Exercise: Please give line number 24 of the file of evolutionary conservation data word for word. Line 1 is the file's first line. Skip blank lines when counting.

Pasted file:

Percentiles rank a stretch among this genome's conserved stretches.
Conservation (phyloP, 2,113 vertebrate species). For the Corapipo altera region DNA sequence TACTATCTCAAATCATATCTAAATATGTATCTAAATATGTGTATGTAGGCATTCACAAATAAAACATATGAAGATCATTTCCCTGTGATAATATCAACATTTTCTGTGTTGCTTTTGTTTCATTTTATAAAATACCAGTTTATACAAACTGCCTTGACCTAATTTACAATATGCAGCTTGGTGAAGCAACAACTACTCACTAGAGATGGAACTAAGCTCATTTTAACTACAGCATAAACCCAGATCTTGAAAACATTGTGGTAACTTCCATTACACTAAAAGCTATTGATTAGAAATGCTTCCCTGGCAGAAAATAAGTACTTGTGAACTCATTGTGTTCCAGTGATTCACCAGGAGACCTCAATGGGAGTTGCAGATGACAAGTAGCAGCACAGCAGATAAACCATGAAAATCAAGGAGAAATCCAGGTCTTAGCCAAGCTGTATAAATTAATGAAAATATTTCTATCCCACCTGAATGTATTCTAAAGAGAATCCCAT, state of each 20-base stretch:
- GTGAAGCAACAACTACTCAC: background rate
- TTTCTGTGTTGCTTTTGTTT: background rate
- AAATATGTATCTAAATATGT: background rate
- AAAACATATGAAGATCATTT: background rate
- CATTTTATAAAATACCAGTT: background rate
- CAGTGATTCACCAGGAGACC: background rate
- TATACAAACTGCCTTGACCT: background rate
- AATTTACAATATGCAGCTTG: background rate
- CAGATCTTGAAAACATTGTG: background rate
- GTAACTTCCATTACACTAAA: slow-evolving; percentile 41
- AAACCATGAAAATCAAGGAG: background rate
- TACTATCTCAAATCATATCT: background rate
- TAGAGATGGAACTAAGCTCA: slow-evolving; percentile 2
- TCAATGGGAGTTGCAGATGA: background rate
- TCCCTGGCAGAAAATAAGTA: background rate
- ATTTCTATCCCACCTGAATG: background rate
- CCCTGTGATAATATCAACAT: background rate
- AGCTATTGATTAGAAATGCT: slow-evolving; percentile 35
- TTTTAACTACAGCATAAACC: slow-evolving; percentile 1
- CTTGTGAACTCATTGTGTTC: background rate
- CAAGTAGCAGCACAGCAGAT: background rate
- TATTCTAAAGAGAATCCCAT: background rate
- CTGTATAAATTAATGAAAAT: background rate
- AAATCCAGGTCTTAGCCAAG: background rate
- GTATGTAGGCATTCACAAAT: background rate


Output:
- TATTCTAAAGAGAATCCCAT: background rate